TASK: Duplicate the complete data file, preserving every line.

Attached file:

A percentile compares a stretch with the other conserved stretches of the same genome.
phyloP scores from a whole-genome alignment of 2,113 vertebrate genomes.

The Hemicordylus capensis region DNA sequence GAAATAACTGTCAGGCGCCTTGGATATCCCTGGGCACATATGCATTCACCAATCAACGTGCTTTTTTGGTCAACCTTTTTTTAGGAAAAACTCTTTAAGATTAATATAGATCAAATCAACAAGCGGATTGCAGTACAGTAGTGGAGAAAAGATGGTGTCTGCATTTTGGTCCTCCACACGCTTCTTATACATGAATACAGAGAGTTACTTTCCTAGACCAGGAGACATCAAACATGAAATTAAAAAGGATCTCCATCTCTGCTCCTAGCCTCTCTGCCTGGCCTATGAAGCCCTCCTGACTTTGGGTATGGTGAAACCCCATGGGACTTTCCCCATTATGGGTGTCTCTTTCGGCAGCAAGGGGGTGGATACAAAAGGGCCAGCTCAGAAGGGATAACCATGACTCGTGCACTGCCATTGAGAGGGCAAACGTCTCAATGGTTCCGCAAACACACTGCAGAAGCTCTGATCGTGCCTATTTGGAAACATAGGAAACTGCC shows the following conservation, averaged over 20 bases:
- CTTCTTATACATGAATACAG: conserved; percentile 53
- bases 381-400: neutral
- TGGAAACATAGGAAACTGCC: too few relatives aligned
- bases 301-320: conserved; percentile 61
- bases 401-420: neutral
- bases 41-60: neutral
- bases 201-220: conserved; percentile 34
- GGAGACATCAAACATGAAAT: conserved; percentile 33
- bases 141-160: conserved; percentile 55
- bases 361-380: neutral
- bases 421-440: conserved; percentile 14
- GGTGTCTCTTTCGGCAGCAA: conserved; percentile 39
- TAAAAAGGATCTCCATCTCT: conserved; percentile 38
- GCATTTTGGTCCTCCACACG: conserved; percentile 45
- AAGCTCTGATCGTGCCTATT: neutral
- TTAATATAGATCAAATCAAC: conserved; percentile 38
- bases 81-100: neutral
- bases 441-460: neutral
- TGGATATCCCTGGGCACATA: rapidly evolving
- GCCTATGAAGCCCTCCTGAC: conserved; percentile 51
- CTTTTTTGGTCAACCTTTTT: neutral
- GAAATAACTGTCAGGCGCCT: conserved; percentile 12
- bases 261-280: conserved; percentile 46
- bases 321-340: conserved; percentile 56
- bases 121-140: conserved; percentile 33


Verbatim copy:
A percentile compares a stretch with the other conserved stretches of the same genome.
phyloP scores from a whole-genome alignment of 2,113 vertebrate genomes.

The Hemicordylus capensis region DNA sequence GAAATAACTGTCAGGCGCCTTGGATATCCCTGGGCACATATGCATTCACCAATCAACGTGCTTTTTTGGTCAACCTTTTTTTAGGAAAAACTCTTTAAGATTAATATAGATCAAATCAACAAGCGGATTGCAGTACAGTAGTGGAGAAAAGATGGTGTCTGCATTTTGGTCCTCCACACGCTTCTTATACATGAATACAGAGAGTTACTTTCCTAGACCAGGAGACATCAAACATGAAATTAAAAAGGATCTCCATCTCTGCTCCTAGCCTCTCTGCCTGGCCTATGAAGCCCTCCTGACTTTGGGTATGGTGAAACCCCATGGGACTTTCCCCATTATGGGTGTCTCTTTCGGCAGCAAGGGGGTGGATACAAAAGGGCCAGCTCAGAAGGGATAACCATGACTCGTGCACTGCCATTGAGAGGGCAAACGTCTCAATGGTTCCGCAAACACACTGCAGAAGCTCTGATCGTGCCTATTTGGAAACATAGGAAACTGCC shows the following conservation, averaged over 20 bases:
- CTTCTTATACATGAATACAG: conserved; percentile 53
- bases 381-400: neutral
- TGGAAACATAGGAAACTGCC: too few relatives aligned
- bases 301-320: conserved; percentile 61
- bases 401-420: neutral
- bases 41-60: neutral
- bases 201-220: conserved; percentile 34
- GGAGACATCAAACATGAAAT: conserved; percentile 33
- bases 141-160: conserved; percentile 55
- bases 361-380: neutral
- bases 421-440: conserved; percentile 14
- GGTGTCTCTTTCGGCAGCAA: conserved; percentile 39
- TAAAAAGGATCTCCATCTCT: conserved; percentile 38
- GCATTTTGGTCCTCCACACG: conserved; percentile 45
- AAGCTCTGATCGTGCCTATT: neutral
- TTAATATAGATCAAATCAAC: conserved; percentile 38
- bases 81-100: neutral
- bases 441-460: neutral
- TGGATATCCCTGGGCACATA: rapidly evolving
- GCCTATGAAGCCCTCCTGAC: conserved; percentile 51
- CTTTTTTGGTCAACCTTTTT: neutral
- GAAATAACTGTCAGGCGCCT: conserved; percentile 12
- bases 261-280: conserved; percentile 46
- bases 321-340: conserved; percentile 56
- bases 121-140: conserved; percentile 33